Winning SaaS partnerships: The nine commandments of ecosystem building
5 min read
This one is going to be interesting. Over the last months, I spoke with over a hundred CEOs, VPs of Partnerships, and partner managers. Each and every one of them was well aware of the value of thinking at the ecosystem level. Even so, not all of them were getting the most out of their partnership function.
I asked myself (and them): why? The same issues kept coming up, and I realized that we were onto something. I compiled these common themes and patterns into a list of Nine Commandments for partnership teams.
Before we get to them, I’ll kick this all off with a confession of sorts. Many of the mistakes I’ll be discussing are things that I did myself, when I first started out with partner networks. I hope that by sharing my insights, I can help others to avoid making the same mistakes. It’s continuous learning like this that will lead us all to better, stronger ecosystems.
#1: Ideal Partner Profiles: They shall be known (and well!).
Knowing which partnerships will bring the most value starts with understanding your IPP. Without a thorough grasp of what your ideal partner looks like, your partnership strategy will lack direction. As a result, you may end up just taking what you get: opportunistic partnerships that don’t really bring value, or that spread you too thin and dilute your focus.
Take it from me: being a “jack of all trades” is not as cool as it sounds. Before I knew better, I tried to launch tech, reselling and agency partnerships all at once. These are, of course, totally different verticals, and each one calls for its own, tailored messaging. The shotgun approach just doesn’t work. What I should have done instead is invest time in getting to grips with each vertical, one by one.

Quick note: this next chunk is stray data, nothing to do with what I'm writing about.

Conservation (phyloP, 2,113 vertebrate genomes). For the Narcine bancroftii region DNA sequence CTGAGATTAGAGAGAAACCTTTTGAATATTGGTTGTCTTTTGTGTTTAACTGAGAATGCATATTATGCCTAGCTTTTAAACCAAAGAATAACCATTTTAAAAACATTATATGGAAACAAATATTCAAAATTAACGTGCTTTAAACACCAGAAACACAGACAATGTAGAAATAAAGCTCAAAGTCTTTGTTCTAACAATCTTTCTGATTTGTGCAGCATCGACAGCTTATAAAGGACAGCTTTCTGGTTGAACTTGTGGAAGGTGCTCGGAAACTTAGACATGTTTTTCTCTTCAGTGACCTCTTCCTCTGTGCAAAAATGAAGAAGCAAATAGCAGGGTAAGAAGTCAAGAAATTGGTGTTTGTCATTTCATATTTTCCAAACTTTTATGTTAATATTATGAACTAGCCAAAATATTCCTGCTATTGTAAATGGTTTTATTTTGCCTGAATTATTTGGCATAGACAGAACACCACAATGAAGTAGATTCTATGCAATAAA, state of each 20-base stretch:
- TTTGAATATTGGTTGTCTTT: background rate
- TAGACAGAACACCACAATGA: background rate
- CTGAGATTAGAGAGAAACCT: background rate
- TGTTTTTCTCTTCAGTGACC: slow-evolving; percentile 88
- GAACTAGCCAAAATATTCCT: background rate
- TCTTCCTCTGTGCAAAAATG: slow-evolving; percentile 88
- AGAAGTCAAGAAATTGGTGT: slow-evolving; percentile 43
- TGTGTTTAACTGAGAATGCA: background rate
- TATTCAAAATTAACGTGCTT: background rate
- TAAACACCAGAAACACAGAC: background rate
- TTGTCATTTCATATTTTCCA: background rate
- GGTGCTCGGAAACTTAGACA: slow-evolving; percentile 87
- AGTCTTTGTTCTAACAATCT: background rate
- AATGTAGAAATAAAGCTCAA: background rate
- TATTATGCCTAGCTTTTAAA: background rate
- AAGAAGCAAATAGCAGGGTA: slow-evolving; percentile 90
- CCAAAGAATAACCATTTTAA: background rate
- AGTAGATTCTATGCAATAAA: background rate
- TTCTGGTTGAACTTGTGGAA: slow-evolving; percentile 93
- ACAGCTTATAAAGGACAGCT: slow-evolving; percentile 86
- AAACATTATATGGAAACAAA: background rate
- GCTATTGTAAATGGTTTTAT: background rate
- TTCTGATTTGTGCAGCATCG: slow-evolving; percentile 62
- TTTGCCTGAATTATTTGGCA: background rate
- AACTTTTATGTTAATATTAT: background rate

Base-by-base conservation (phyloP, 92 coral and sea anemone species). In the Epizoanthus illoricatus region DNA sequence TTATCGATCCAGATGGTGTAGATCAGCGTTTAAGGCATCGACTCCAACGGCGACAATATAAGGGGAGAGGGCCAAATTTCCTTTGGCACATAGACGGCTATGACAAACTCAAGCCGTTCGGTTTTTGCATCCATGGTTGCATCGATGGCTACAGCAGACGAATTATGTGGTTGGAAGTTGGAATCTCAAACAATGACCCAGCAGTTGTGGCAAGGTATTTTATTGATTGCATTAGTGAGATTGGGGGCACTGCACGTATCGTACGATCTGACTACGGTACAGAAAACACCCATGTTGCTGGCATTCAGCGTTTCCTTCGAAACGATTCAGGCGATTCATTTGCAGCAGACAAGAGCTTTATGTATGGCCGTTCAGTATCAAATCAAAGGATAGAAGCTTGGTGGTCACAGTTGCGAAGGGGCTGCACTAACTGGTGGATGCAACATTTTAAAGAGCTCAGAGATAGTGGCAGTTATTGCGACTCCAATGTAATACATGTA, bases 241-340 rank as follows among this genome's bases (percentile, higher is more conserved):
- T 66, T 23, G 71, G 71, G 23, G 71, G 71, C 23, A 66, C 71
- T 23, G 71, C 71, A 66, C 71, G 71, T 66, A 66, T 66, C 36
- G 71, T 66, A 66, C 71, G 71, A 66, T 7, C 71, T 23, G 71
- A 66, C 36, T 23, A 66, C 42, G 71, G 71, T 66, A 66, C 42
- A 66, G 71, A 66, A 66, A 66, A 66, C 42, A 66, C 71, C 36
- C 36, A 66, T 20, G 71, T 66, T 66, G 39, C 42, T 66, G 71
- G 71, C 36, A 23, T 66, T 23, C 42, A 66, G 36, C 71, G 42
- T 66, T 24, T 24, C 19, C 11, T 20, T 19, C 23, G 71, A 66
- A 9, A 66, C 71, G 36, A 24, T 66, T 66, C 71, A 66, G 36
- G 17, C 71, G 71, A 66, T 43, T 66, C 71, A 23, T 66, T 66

Making it stick: salespeople are good at keeping their Ideal Customer Profile (ICP) top of mind. As partner managers, we should take a page out of their book. It’s just one of the many ways that we can learn from our peers in other departments.
#2: Lead generation: Thou shalt not murder long-term potential just because you’re not seeing leads right now.
It always saddens me to see early stage companies cut their partnership teams because they’re not seeing enough leads come through fast enough. I understand why they do it: leads are important. But it’s a strategic mistake, and here’s why:
A partnership is a relationship. And like any relationship, it requires input. You need to keep the flame going by bringing energy and showing value. That’s the only way to get your partners excited and earn their trust. Once you’ve done that, then the leads will come, but not before. The agreement you sign is not what motivates partners to send leads your way: it’s the trust that you’ve established through a long process of relationship building. Cutting your partnership teams before that point is an all-too-common case of putting an impatient horse before a very valuable cart.
My advice: use 12 - 18 months as a baseline. That’s how much time you should expect to invest in a relationship before it matures to the point where leads begin to flow. Stick it out - it’s definitely worth it in the end.
#3: Mutual partnership: Remember thy partners’ business goals, because this isn’t a solo sport.